Maseru has always been one of Africa’s quieter cities, but the capital of Lesotho has rapidly expanded in recent years. Today, the city is home to a decent selection of accommodations and restaurants, well-stocked shops, friendly people and a host of other modern amenities. Although there are very few traditional tourist attractions, the city is a great place to recharge and stock up before venturing further into Lesotho.
One of the most monumental buildings in the country stands near central Maseru. Called the Mokorotlo, the site is a traditional hut redesigned in a more modern and sophisticated style. The revamped hut houses a museum where visitors can learn more about the nation’s history, culture and traditions.
Just south of Maseru is the village of Thetsane, where a cluster of factories produce clothing like jeans and tee-shirts for American chain stores. While downtown Maseru has a slow, easy-going pace, Thetsane’s industrial atmosphere creates a chaotic hustle and bustle.
There are many opportunities for outdoor adventures in and around Maseru. The city is home to some excellent gyms, tennis courts and golf courses, and canoeing down the Caledon river is a great way to explore the area’s flora and fauna. Visitors can also ride horses in more off-the-beaten-trail parts of the capital and hike up the city’s largest hill to catch great views of the capital.
Shopping is another popular activity in Maseru, and visitors can likely find everything they need before venturing further into the country, where Western-style shops are nearly nonexistent. In the capital, visitors can find shopping centers similar to European supermarkets, but there are also a number of cellphone and electronics stores. For local crafts, head to the Basotho Hat, a small shop run by the government. There, visitors can purchase beautiful hand-made items like ceramics, jewelry, toys and clothing.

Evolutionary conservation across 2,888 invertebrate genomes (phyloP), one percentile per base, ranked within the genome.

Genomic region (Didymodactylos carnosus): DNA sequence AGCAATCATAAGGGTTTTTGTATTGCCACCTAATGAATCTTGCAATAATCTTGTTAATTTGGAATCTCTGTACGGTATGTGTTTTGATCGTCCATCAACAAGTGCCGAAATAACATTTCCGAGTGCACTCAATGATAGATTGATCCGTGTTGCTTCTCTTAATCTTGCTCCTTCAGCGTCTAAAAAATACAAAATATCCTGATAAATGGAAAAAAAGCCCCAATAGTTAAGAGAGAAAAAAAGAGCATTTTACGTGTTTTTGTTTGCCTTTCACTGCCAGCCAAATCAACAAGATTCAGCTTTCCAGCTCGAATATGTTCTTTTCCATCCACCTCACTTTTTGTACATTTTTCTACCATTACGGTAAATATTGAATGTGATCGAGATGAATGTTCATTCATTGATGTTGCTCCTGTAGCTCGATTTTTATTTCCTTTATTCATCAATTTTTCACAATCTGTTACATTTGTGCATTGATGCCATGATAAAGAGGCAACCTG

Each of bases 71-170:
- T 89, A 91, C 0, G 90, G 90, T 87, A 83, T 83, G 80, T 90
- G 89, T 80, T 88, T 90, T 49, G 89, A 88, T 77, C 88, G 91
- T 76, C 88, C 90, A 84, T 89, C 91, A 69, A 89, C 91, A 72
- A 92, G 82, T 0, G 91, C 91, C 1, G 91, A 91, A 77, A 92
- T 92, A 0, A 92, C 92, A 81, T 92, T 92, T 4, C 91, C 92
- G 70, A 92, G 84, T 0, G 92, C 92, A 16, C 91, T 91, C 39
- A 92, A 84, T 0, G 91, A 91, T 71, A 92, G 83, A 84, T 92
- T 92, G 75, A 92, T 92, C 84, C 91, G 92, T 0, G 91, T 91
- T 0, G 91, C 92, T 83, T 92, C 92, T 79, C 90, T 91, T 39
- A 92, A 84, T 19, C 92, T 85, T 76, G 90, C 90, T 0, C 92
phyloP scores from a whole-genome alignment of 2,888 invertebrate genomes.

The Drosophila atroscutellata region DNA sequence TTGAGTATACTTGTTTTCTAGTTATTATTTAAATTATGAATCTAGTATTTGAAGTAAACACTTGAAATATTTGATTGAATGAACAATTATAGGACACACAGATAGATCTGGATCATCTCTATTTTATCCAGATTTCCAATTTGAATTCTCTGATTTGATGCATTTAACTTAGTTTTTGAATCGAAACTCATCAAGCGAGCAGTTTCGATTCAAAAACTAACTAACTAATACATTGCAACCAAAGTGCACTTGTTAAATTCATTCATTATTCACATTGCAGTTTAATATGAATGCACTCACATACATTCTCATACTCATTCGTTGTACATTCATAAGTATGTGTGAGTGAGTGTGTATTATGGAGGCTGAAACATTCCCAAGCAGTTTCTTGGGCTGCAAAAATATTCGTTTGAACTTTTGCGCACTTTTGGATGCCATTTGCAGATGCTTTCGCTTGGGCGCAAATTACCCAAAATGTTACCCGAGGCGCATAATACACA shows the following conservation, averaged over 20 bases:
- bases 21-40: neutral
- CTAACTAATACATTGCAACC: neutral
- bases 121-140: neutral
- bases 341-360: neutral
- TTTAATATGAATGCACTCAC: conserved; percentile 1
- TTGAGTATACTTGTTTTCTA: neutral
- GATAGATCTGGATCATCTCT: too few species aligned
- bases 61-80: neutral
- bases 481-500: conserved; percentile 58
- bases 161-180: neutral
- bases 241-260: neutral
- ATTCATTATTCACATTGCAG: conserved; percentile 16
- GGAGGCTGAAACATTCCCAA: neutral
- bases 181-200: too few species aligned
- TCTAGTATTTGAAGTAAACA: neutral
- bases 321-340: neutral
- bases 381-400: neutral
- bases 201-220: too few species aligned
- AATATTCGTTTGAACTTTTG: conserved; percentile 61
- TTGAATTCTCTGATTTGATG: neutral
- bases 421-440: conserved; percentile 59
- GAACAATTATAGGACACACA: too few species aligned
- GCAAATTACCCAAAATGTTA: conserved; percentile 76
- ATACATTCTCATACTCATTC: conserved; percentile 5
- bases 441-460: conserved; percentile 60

Maseru is home to a number of outstanding restaurants, and it is easy to get a good meal within the city on any budget. Visitors can feast on a variety of cuisines, including Mediterranean, American, Chinese, Ethiopian, Italian and Indian.
At night, the city comes alive as locals get off work and want to relax. There are many popular bars and clubs in the area, most of which are filled with young expats or government workers. It is not too hard to find decent live music, and the drinks are cold and reasonably priced.
One of Lesotho’s most remarkable sights is only about three hours away from the capital by car. The Semonkong Falls drop over 200 meters, and visitors can swim in the pond below during the summer months. In the winter, the pond freezes and the falls become trapped in ice.
Thirty-five kilometers south of Maseru is the town of Morija. There, visitors can see well-preserved footprints of dinosaurs that once lived in Mozambique. Visitors to the town can also explore the Lesotho Evangelical Church and the Maeder House and Arts Center. There are also many opportunities for mountain climbing, hiking and pony-trekking in the town.
Maseru Geographical Location
Maseru is located on the west central border between Lesotho and South Africa on the Caledon River.
The approximate population of Maseru is 230,000.
Sesotho and English are the official languages of Lesotho.
Maseru Predominant Religion
- 80% Christian
- 20% Indigenous Beliefs
The Lesotho constitution provides freedom of religion and there is a strong missionary presence in the country.
The Loti is the official currency of Lesotho.
Maseru experiences warm summers and mild, chilly winters. Rainfall is more common during the hotter months although it does rain throughout the year.
Maseru Main Attractions
- Caledone River
Other Attraction in Maseru
- National Museum
- Royal Palace
- Maluti Mountains